Monument Eternal: The Music of Alice Coltrane3.71 · Rating details · 14 Ratings · 1 Review
Alice Coltrane was a composer, improviser, guru, and widow of John Coltrane. Over the course of her musical life, she synthesized a wide range of musical genres including gospel, rhythm-and-blues, bebop, free jazz, Indian devotional song, and Western art music. Her childhood experiences playing for African-American congregations in Detroit, the ecstatic and avant-garde impAlice Coltrane was a composer, improviser, guru, and widow of John Coltrane. Over the course of her musical life, she synthesized a wide range of musical genres including gospel, rhythm-and-blues, bebop, free jazz, Indian devotional song, and Western art music. Her childhood experiences playing for African-American congregations in Detroit, the ecstatic and avant-garde improvisations she performed on the bandstand with her husband John Coltrane, and her religious pilgrimages to India reveal themselves on more than twenty albums of original music for the Impulse and Warner Brothers labels.
In the late 1970s Alice Coltrane became a swami, directing an alternative spiritual community in Southern California. Exploring her transformation from Alice McLeod, Detroit church pianist and bebopper, to guru Swami Turiya Sangitananda, Monument Eternal illuminates her music and, in turn, reveals the exceptional fluidity of American religious practices in the second half of the twentieth century. Most of all, this book celebrates the hybrid music of an exceptional, boundary-crossing African-American artist....more
Paperback, 132 pages
Published September 23rd 2010 by Wesleyan
August 29, 2012
We are mourning the loss of our colleague Franya Berkman, associate professor of music. Franya passed away on Sunday, August 26 after a yearlong struggle with cancer. In the words of her colleague Assistant Professor of Music Kathy FitzGibbon, “Franya was a passionate and dynamic teacher, dedicated mentor, and beloved colleague. She held her students to high expectations, helping them both through excellent teaching and gifted advising. She viewed her role as facilitator but not actor, ultimately leaving power with the students themselves to take control of their own lives and visions. She was also a compassionate friend and devoted wife and mother who would ‘lay down everything for her tribe,’ in her own words, and who valued the strength of community. Her unique mixture of joy, grounded energy, deep and broad intellect, and serene wisdom will be impossible to recreate.”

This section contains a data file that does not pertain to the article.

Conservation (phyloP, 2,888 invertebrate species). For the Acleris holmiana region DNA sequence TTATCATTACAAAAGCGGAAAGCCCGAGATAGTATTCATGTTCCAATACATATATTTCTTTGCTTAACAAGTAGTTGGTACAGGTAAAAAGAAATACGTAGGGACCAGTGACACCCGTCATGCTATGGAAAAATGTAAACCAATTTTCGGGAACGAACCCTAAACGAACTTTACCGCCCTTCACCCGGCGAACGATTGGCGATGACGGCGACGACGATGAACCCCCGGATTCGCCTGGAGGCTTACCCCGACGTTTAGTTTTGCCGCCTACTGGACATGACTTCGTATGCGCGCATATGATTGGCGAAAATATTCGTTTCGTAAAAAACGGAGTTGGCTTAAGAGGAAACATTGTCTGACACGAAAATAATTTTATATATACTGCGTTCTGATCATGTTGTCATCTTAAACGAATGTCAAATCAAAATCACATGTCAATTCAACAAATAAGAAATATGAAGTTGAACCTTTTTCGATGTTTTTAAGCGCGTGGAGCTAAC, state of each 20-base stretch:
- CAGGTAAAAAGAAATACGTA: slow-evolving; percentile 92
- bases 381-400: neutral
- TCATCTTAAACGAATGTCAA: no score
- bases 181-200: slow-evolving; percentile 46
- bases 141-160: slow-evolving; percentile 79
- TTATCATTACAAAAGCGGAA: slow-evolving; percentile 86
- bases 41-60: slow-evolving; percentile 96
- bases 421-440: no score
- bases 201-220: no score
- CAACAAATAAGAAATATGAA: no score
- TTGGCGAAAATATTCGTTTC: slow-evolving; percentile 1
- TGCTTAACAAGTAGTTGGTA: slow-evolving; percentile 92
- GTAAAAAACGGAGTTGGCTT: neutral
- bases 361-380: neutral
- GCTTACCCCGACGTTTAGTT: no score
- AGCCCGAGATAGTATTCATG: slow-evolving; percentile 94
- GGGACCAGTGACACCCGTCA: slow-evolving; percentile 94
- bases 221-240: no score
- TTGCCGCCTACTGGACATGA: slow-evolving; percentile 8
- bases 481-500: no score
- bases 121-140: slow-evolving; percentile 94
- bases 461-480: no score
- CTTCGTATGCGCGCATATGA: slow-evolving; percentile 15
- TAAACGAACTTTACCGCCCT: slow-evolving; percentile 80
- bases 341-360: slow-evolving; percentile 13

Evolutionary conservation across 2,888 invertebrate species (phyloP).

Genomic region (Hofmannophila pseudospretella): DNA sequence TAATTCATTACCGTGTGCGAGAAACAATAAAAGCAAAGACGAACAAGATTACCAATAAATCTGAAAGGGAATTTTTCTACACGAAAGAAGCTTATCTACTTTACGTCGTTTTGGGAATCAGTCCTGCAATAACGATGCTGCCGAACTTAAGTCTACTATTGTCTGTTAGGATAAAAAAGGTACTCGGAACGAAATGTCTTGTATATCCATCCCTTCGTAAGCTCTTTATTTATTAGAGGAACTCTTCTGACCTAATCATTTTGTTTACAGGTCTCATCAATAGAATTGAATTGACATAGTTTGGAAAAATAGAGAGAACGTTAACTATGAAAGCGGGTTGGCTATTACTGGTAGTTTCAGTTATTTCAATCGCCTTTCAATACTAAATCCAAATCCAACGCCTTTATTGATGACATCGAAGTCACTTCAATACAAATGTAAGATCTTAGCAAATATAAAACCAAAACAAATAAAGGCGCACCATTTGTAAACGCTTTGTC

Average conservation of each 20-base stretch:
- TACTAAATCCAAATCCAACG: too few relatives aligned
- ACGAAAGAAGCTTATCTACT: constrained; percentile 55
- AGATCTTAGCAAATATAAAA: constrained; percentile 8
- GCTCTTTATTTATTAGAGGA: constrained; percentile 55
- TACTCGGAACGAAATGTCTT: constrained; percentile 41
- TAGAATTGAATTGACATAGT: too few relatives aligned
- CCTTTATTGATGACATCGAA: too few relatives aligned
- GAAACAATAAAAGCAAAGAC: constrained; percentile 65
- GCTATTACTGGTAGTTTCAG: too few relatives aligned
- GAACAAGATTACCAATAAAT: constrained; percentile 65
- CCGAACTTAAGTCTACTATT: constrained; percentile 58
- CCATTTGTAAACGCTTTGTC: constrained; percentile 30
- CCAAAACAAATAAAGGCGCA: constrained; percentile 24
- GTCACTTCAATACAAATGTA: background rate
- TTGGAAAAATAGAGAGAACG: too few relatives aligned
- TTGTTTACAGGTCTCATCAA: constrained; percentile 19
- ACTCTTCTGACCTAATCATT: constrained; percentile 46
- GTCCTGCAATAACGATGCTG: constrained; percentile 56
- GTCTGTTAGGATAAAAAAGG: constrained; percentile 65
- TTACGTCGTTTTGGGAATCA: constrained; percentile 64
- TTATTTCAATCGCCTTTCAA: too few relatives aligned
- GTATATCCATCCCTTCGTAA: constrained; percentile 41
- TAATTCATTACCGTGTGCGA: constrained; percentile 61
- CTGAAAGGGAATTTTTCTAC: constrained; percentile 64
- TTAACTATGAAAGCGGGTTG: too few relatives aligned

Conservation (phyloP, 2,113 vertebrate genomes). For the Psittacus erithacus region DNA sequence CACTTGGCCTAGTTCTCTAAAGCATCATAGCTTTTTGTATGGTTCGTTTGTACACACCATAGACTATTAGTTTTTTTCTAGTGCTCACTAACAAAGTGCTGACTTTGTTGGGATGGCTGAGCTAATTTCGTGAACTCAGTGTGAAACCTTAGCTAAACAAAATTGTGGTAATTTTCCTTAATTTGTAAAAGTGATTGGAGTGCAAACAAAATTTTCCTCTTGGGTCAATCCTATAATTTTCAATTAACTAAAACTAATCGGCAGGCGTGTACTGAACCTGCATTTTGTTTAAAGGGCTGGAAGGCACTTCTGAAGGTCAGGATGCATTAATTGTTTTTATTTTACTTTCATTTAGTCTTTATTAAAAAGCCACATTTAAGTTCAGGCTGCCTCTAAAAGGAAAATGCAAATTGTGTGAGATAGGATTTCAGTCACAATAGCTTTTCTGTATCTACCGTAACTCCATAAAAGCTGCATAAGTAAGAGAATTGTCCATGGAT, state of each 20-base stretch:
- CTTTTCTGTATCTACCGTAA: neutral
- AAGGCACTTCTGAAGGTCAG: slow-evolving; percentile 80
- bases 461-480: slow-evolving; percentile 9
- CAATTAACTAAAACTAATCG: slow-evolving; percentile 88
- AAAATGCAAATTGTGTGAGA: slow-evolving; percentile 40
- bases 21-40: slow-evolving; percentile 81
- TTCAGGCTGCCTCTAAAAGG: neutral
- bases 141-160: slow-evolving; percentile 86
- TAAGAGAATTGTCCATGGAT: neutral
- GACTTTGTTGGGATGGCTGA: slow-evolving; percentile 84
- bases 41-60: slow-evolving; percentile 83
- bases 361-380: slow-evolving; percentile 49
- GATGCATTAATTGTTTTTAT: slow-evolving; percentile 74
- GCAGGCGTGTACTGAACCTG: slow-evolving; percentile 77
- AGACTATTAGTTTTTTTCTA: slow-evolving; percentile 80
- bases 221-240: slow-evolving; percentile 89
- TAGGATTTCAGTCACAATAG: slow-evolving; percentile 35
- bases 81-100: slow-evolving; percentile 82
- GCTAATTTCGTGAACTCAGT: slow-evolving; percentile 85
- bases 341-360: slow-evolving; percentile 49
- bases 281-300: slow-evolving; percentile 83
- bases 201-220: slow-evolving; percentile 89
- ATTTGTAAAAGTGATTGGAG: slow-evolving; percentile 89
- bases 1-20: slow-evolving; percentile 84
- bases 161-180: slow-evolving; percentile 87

Franya received her bachelor’s degree from Sarah Lawrence in 1992. She went on to earn a master’s degree in 1999 and a Ph.D. in 2003 at Wesleyan University. A classically trained flutist, she explored and became adept in numerous performance traditions, including jazz, Klezmer, Brazilian, and South Asian genres.
As a scholar, Franya pioneered an experimental approach to musical biography that integrates individual life history and musical expression. In 2010, her first book was published.Monument Eternal: The Music of Alice Coltrane(Wesleyan University Press) was a study that integrated interviews with Coltrane, examination of her spiritual writing, and her music.
Franya was well on her way toward a second book, this one centered on Obo Addy, the celebrated Ghanaian master drummer and a colleague of hers here at Lewis & Clark. She had made two trips to Ghana with Obo and assembled a rich and informative account of his life and musical development, based on extensive interviews with him as well as ethnographic work in Ghana. Moving beyond ethnomusicological analysis that often placed primary emphasis on the influence of local tradition, Franya’s work explored transnational and transcultural dimensions of his work.
Franya leaves behind her husband Kris and three children, Sadie (7), Max (4), and Sonja (1). Our hearts go out to them for their grievous loss.
To celebrate our colleague’s life and contributions to our community, we will hold a memorial service on campus on Sunday, September 30, 2012, at 2:00 p.m. in the Agnes Flanagan Chapel.
Submitted by Tuajuanda C. Jordan, dean of the College of Arts and Sciences.
Tagged with:community voices
Franya Berkman, associate professor of music